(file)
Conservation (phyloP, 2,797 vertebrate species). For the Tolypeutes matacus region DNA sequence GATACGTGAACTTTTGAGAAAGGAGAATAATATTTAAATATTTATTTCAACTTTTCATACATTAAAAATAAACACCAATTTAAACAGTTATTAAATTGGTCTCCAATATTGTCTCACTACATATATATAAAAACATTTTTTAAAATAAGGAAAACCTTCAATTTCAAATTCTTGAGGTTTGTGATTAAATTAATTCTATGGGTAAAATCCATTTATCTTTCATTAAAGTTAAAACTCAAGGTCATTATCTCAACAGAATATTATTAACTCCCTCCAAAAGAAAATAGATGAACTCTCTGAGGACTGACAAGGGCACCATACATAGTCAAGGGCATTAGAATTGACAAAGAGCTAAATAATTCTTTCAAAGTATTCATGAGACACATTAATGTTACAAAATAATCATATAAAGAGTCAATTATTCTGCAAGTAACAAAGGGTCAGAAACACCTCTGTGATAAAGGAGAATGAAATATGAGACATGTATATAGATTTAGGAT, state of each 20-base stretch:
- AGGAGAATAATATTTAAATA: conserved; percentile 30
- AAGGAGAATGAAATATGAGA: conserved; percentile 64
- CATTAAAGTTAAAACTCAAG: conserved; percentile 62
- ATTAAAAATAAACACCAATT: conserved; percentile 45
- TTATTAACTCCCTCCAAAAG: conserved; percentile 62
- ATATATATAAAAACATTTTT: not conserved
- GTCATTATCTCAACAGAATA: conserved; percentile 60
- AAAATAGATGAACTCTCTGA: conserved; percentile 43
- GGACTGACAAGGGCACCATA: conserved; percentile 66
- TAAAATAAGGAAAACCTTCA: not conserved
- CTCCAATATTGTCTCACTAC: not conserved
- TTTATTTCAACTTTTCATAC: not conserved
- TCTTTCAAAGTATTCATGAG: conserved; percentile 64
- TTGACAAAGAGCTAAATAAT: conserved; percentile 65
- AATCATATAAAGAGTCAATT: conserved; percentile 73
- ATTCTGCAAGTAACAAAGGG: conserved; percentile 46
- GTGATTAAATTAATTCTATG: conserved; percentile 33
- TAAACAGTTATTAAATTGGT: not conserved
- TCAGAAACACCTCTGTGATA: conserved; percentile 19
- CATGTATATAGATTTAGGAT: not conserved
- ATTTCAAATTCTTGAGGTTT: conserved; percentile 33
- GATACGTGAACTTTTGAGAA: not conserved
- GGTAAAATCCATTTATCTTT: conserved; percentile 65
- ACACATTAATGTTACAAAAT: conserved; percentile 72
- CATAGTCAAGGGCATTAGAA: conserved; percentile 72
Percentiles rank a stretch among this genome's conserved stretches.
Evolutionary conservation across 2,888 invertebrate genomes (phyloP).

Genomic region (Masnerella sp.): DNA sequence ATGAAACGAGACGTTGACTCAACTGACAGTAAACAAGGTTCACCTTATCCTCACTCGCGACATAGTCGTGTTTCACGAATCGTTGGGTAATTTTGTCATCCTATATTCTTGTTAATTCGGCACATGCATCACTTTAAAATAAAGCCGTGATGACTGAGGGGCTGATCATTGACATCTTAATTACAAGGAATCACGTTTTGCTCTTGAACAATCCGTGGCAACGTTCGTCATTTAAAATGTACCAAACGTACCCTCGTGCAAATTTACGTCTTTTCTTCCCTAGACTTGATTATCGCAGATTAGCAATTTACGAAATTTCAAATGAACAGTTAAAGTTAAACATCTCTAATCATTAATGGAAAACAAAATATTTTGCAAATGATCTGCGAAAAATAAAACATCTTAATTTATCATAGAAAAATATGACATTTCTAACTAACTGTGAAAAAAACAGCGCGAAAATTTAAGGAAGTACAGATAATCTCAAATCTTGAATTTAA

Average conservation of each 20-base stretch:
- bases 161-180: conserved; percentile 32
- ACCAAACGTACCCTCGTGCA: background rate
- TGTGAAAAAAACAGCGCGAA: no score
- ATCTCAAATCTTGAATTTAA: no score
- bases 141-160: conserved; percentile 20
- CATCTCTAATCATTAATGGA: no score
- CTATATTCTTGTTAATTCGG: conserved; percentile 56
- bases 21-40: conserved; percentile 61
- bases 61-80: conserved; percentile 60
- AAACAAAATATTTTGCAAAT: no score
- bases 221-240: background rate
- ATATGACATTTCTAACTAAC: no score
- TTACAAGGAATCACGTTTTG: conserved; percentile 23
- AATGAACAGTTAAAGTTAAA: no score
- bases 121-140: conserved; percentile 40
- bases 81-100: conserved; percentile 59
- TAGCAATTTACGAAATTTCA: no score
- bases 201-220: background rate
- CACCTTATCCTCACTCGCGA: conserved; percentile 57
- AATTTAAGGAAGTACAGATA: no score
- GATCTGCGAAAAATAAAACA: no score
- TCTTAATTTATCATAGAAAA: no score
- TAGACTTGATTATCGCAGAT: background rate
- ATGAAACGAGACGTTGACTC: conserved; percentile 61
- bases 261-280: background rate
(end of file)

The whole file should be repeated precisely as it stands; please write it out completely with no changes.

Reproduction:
Conservation (phyloP, 2,797 vertebrate species). For the Tolypeutes matacus region DNA sequence GATACGTGAACTTTTGAGAAAGGAGAATAATATTTAAATATTTATTTCAACTTTTCATACATTAAAAATAAACACCAATTTAAACAGTTATTAAATTGGTCTCCAATATTGTCTCACTACATATATATAAAAACATTTTTTAAAATAAGGAAAACCTTCAATTTCAAATTCTTGAGGTTTGTGATTAAATTAATTCTATGGGTAAAATCCATTTATCTTTCATTAAAGTTAAAACTCAAGGTCATTATCTCAACAGAATATTATTAACTCCCTCCAAAAGAAAATAGATGAACTCTCTGAGGACTGACAAGGGCACCATACATAGTCAAGGGCATTAGAATTGACAAAGAGCTAAATAATTCTTTCAAAGTATTCATGAGACACATTAATGTTACAAAATAATCATATAAAGAGTCAATTATTCTGCAAGTAACAAAGGGTCAGAAACACCTCTGTGATAAAGGAGAATGAAATATGAGACATGTATATAGATTTAGGAT, state of each 20-base stretch:
- AGGAGAATAATATTTAAATA: conserved; percentile 30
- AAGGAGAATGAAATATGAGA: conserved; percentile 64
- CATTAAAGTTAAAACTCAAG: conserved; percentile 62
- ATTAAAAATAAACACCAATT: conserved; percentile 45
- TTATTAACTCCCTCCAAAAG: conserved; percentile 62
- ATATATATAAAAACATTTTT: not conserved
- GTCATTATCTCAACAGAATA: conserved; percentile 60
- AAAATAGATGAACTCTCTGA: conserved; percentile 43
- GGACTGACAAGGGCACCATA: conserved; percentile 66
- TAAAATAAGGAAAACCTTCA: not conserved
- CTCCAATATTGTCTCACTAC: not conserved
- TTTATTTCAACTTTTCATAC: not conserved
- TCTTTCAAAGTATTCATGAG: conserved; percentile 64
- TTGACAAAGAGCTAAATAAT: conserved; percentile 65
- AATCATATAAAGAGTCAATT: conserved; percentile 73
- ATTCTGCAAGTAACAAAGGG: conserved; percentile 46
- GTGATTAAATTAATTCTATG: conserved; percentile 33
- TAAACAGTTATTAAATTGGT: not conserved
- TCAGAAACACCTCTGTGATA: conserved; percentile 19
- CATGTATATAGATTTAGGAT: not conserved
- ATTTCAAATTCTTGAGGTTT: conserved; percentile 33
- GATACGTGAACTTTTGAGAA: not conserved
- GGTAAAATCCATTTATCTTT: conserved; percentile 65
- ACACATTAATGTTACAAAAT: conserved; percentile 72
- CATAGTCAAGGGCATTAGAA: conserved; percentile 72
Percentiles rank a stretch among this genome's conserved stretches.
Evolutionary conservation across 2,888 invertebrate genomes (phyloP).

Genomic region (Masnerella sp.): DNA sequence ATGAAACGAGACGTTGACTCAACTGACAGTAAACAAGGTTCACCTTATCCTCACTCGCGACATAGTCGTGTTTCACGAATCGTTGGGTAATTTTGTCATCCTATATTCTTGTTAATTCGGCACATGCATCACTTTAAAATAAAGCCGTGATGACTGAGGGGCTGATCATTGACATCTTAATTACAAGGAATCACGTTTTGCTCTTGAACAATCCGTGGCAACGTTCGTCATTTAAAATGTACCAAACGTACCCTCGTGCAAATTTACGTCTTTTCTTCCCTAGACTTGATTATCGCAGATTAGCAATTTACGAAATTTCAAATGAACAGTTAAAGTTAAACATCTCTAATCATTAATGGAAAACAAAATATTTTGCAAATGATCTGCGAAAAATAAAACATCTTAATTTATCATAGAAAAATATGACATTTCTAACTAACTGTGAAAAAAACAGCGCGAAAATTTAAGGAAGTACAGATAATCTCAAATCTTGAATTTAA

Average conservation of each 20-base stretch:
- bases 161-180: conserved; percentile 32
- ACCAAACGTACCCTCGTGCA: background rate
- TGTGAAAAAAACAGCGCGAA: no score
- ATCTCAAATCTTGAATTTAA: no score
- bases 141-160: conserved; percentile 20
- CATCTCTAATCATTAATGGA: no score
- CTATATTCTTGTTAATTCGG: conserved; percentile 56
- bases 21-40: conserved; percentile 61
- bases 61-80: conserved; percentile 60
- AAACAAAATATTTTGCAAAT: no score
- bases 221-240: background rate
- ATATGACATTTCTAACTAAC: no score
- TTACAAGGAATCACGTTTTG: conserved; percentile 23
- AATGAACAGTTAAAGTTAAA: no score
- bases 121-140: conserved; percentile 40
- bases 81-100: conserved; percentile 59
- TAGCAATTTACGAAATTTCA: no score
- bases 201-220: background rate
- CACCTTATCCTCACTCGCGA: conserved; percentile 57
- AATTTAAGGAAGTACAGATA: no score
- GATCTGCGAAAAATAAAACA: no score
- TCTTAATTTATCATAGAAAA: no score
- TAGACTTGATTATCGCAGAT: background rate
- ATGAAACGAGACGTTGACTC: conserved; percentile 61
- bases 261-280: background rate